U.S. Environmental Protection Agency officials have approved hundreds of stormwater discharge permits similar to that requested by Murray Energy for a local coal mine, an Ohio EPA spokesman told us. Yet when the state agency sent Murray's plan to Washington, it was rejected with no explanation.
There are several possible reasons for the action. It may be just one more example of the extremism that seems more and more common at the EPA. This is the same agency, remember, that tried to fine the owner of a small West Virginia chicken farm because of storm runoff. In that case, a federal judge ordered the EPA to cease and desist.
Or, the Murray Energy rejection may be just a new tactic in the war on coal and reasonably priced electricity launched by President Barack Obama's administration.
But there is another, more sinister possibility: Murray Energy founder and CEO Robert Murray is among the most vocal critics of Obama and the EPA. He also is a well-known supporter of conservative candidates. One wonders whether his reputation had anything to do with the EPA's action.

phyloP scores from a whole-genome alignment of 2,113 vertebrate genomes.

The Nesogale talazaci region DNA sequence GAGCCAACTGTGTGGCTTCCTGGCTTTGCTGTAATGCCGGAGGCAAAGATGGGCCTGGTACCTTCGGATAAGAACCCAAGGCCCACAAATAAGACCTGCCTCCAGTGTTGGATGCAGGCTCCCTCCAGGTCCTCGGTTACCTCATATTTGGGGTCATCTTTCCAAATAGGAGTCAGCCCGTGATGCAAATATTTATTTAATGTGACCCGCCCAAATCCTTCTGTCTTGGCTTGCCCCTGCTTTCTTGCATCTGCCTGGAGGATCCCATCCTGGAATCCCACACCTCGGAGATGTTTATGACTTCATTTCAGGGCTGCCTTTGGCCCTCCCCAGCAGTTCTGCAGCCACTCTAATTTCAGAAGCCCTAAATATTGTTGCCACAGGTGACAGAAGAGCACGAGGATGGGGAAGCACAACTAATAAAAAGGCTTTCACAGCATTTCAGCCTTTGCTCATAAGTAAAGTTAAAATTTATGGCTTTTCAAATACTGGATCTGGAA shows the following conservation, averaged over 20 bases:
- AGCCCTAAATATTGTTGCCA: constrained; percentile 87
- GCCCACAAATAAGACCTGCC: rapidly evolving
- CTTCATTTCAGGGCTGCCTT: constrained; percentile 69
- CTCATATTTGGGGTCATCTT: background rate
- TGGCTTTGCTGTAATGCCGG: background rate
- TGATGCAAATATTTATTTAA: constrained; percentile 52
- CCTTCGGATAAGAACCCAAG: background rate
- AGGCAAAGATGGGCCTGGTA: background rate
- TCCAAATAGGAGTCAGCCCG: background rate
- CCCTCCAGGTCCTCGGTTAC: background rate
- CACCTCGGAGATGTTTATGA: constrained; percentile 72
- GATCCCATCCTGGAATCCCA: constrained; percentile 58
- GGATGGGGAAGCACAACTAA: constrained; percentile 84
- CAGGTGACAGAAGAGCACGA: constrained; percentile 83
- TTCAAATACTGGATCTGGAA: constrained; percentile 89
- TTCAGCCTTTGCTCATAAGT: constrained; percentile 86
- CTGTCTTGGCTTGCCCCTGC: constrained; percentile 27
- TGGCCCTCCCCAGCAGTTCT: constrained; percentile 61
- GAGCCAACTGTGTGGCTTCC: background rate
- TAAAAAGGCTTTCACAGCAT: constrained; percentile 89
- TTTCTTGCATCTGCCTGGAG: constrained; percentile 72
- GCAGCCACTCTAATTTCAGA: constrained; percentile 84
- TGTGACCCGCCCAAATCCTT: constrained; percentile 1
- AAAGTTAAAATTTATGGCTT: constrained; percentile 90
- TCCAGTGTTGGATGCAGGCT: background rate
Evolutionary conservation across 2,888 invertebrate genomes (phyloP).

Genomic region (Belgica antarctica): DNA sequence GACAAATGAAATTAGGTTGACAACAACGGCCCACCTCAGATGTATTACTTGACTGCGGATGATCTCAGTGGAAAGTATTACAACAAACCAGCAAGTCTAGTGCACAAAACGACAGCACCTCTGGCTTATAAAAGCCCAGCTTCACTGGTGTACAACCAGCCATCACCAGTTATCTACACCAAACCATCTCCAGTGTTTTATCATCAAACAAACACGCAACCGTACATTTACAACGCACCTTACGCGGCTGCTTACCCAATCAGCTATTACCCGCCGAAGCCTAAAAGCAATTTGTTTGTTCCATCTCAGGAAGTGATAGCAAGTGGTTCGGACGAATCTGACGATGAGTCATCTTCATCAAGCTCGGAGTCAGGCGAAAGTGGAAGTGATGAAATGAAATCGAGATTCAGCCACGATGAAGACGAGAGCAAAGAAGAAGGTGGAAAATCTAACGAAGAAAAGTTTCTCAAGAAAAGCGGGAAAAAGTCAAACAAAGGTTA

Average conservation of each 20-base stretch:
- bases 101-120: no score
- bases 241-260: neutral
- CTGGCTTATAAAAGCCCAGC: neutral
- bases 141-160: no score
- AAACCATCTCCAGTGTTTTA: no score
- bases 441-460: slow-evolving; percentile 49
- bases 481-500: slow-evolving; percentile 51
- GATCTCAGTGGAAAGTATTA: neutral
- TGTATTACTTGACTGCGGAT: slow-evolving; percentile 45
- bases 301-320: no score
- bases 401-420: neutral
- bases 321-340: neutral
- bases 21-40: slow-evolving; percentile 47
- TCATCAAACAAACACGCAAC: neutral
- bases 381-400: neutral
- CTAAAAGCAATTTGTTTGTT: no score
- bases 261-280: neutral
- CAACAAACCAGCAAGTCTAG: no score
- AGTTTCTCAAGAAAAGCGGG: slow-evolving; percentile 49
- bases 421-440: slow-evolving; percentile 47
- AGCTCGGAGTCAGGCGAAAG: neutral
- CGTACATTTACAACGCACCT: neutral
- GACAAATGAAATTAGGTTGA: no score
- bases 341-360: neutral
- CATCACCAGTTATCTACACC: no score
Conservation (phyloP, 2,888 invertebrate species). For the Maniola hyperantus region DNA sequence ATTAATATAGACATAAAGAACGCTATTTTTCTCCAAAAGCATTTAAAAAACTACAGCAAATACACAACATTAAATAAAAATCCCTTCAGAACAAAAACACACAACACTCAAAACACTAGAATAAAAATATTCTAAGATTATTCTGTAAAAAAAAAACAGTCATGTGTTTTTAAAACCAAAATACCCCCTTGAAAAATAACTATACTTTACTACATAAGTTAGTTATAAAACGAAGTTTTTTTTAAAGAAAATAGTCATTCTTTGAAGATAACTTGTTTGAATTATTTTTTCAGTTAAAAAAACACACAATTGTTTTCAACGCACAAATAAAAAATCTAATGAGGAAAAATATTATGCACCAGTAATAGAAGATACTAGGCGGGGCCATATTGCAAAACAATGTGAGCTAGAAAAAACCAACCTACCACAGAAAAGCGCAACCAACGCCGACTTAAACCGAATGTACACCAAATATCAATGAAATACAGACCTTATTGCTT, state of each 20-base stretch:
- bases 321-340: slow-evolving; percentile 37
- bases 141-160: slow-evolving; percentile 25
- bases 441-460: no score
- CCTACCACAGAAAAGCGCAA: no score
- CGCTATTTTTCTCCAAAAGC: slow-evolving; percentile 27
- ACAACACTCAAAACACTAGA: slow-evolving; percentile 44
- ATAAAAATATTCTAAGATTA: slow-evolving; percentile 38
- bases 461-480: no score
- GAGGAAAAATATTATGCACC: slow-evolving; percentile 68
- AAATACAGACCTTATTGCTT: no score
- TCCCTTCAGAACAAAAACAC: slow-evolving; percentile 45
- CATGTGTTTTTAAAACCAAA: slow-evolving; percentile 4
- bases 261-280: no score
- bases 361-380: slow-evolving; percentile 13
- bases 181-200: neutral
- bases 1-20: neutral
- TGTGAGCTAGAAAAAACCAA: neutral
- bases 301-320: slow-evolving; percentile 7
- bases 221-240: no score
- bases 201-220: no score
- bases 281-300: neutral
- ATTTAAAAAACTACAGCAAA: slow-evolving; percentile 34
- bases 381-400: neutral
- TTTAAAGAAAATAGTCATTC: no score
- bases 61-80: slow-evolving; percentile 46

As we have reported, Ohio EPA officials thought the company's request for a stormwater discharge permit was fine. Again, it was similar to many others approved in the past in Washington.
But this time, the U.S. EPA rejected the application, explaining only that officials believe Murray's application does not comply with the Clean Water Act. No details were provided. Ohio EPA spokesman Chris Abbruzzese said state officials "are hoping to find out what the objections are, so they can be addressed." The U.S. EPA rejection letter states specific concerns may be furnished by Jan. 5.
As Abbruzzese noted, "there are jobs at stake"
in the case.
Providing the U.S. EPA has valid concerns, they should be addressed, of course. But for now, the situation smells strongly of one more attempt by the Obama administration to harm the coal industry and strike back at an important critic.